Picture quality can be a little squishy-looking and there's no way to stream when you're on a 3G network -- iPlayer is defiantly Wi-Fi-only. That said, it's still pretty amazing to be able to tap into and catch up on all that content from a device that fits in your pocket.
Also consider:Xenozu YouTube Player (Free)
Getting LinkedIn together with your BlackBerry should be a marriage made in professional heaven and, while earlier versions of this app were a little buggy, recent updates appear to have ironed out the rough spots. Six icons sit at the top of the screen providing you with instant access to network updates, connections, invitations, messaging, reconnecting and searching.
You can post your own updates as well as view those from your other connections and it's also possible to update or customise your profile from your handset. Best of all, you can even integrate your BlackBerry mail and contacts.
Also consider:Twitter (Free)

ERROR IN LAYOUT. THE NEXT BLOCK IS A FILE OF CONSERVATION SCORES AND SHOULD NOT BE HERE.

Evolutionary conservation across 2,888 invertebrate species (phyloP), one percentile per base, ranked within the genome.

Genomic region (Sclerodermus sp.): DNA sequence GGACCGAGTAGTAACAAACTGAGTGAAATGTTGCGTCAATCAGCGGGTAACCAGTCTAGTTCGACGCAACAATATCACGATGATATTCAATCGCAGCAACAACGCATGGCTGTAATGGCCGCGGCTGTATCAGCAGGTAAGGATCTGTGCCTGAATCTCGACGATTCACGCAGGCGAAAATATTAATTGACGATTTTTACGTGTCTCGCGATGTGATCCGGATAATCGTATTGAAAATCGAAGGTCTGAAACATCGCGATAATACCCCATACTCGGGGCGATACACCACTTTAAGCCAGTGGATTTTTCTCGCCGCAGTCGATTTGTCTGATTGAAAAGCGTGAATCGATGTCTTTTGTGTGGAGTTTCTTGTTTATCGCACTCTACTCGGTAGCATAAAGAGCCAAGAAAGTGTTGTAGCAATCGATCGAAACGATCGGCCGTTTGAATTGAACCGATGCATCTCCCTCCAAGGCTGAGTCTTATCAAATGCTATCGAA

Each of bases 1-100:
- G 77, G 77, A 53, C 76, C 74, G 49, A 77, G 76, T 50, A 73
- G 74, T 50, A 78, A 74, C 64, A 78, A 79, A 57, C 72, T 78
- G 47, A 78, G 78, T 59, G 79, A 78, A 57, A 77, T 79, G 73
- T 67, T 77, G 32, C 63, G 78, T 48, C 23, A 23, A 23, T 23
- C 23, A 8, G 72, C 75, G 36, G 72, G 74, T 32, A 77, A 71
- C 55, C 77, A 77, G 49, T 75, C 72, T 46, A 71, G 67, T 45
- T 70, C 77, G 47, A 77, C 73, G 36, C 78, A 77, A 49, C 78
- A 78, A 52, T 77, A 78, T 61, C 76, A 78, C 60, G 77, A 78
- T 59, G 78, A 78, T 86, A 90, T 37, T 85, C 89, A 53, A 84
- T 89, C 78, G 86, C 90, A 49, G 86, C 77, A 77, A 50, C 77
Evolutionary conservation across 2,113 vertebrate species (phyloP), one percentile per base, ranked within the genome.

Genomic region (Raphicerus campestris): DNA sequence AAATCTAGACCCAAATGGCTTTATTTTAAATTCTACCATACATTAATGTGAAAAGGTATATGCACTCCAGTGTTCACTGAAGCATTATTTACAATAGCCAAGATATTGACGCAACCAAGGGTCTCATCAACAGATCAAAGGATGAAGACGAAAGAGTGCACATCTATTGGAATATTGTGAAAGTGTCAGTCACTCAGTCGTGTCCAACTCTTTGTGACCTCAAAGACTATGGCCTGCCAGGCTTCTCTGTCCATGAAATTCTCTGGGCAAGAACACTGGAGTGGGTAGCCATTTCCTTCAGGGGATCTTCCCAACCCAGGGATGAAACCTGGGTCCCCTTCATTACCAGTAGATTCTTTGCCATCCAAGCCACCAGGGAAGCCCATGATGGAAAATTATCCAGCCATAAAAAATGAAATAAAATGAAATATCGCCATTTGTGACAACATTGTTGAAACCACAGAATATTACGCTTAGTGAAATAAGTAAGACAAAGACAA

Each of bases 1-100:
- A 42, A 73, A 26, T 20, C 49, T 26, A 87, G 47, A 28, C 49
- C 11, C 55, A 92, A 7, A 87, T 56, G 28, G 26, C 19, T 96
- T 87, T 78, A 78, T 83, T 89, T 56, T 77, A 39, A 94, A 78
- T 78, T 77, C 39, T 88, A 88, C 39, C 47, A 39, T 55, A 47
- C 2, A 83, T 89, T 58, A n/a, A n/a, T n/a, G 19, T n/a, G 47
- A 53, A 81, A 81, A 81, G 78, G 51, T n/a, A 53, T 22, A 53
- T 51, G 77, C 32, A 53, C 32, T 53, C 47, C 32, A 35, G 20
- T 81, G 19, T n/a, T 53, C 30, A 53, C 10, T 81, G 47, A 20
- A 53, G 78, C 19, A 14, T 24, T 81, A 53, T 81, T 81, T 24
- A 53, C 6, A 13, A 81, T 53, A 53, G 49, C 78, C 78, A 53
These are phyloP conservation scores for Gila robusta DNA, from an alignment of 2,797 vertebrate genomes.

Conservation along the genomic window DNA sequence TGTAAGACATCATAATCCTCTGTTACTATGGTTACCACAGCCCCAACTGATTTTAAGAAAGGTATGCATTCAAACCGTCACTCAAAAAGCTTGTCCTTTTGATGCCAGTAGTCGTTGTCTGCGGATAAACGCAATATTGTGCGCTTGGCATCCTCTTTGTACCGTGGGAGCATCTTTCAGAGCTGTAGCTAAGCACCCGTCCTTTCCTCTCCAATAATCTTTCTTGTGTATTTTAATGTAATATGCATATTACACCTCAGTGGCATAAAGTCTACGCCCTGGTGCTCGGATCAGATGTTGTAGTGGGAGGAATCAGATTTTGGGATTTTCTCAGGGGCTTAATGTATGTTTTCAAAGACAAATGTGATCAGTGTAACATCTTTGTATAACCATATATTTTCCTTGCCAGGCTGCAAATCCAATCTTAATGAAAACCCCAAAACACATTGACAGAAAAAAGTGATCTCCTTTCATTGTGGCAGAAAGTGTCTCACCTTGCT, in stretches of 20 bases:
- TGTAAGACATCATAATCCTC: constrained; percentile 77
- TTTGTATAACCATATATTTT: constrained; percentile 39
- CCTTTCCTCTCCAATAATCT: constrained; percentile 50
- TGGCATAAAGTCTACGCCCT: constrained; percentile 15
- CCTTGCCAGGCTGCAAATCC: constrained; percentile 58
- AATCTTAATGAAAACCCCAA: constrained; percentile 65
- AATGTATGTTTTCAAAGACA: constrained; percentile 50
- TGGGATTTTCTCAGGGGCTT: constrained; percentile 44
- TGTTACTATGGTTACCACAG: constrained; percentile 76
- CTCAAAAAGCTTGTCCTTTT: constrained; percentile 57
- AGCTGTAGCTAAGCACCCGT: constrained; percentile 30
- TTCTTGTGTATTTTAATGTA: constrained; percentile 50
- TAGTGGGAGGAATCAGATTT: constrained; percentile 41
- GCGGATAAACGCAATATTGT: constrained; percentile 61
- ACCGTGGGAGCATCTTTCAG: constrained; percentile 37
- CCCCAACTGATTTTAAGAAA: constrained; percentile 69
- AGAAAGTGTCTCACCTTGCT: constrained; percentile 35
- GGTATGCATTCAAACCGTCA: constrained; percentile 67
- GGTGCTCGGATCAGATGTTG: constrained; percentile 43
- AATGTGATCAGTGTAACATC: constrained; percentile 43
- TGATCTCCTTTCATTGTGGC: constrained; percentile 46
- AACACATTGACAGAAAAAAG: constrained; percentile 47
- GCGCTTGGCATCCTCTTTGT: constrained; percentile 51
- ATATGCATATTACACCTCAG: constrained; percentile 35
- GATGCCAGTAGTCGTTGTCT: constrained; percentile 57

Where's My Phone -- Free Edition
Whether you're prone to losing your BlackBerry down the back of the sofa or on the back seat of a taxi cab, this app will help you reunite with your handset. You can remotely trigger an alarm to find it nearby, even if it's set to silent/vibrate mode. If it's further afield, you can send a command that tells your misplaced mobile to provide you with its current GPS co-ordinates, which then allows you to track it down on a Google Map.
We recommend trying out the free version of Where's My Phone first. If you like it, it's definitely worth stumping up £3.19 for the Pro Edition, which unlocks a stack of handy features.
Also consider:QuickPull Free (Free)
Maps and navigation
Pinpointing your current whereabouts using either your BlackBerry's built-in GPS or cellular site-location methods, this smart app can help you find nearby restaurants, movies, businesses, services and more. Not only that, Poynt also provides thoughtful extras, such as a brief weather summary for your location on its home page, plus links to viewable movie trailers directly from within cinema listings.
The 'map it' section allows you to superimpose layers, such as traffic, public transport lines and even relevant Wikipedia entries on to Google Maps. Poynt is a slick app that's intuitive to use and an absolute must-have for all BlackBerry owners.
Also consider:Open Table (Free)
WaveSecure Mobile Security -- Trial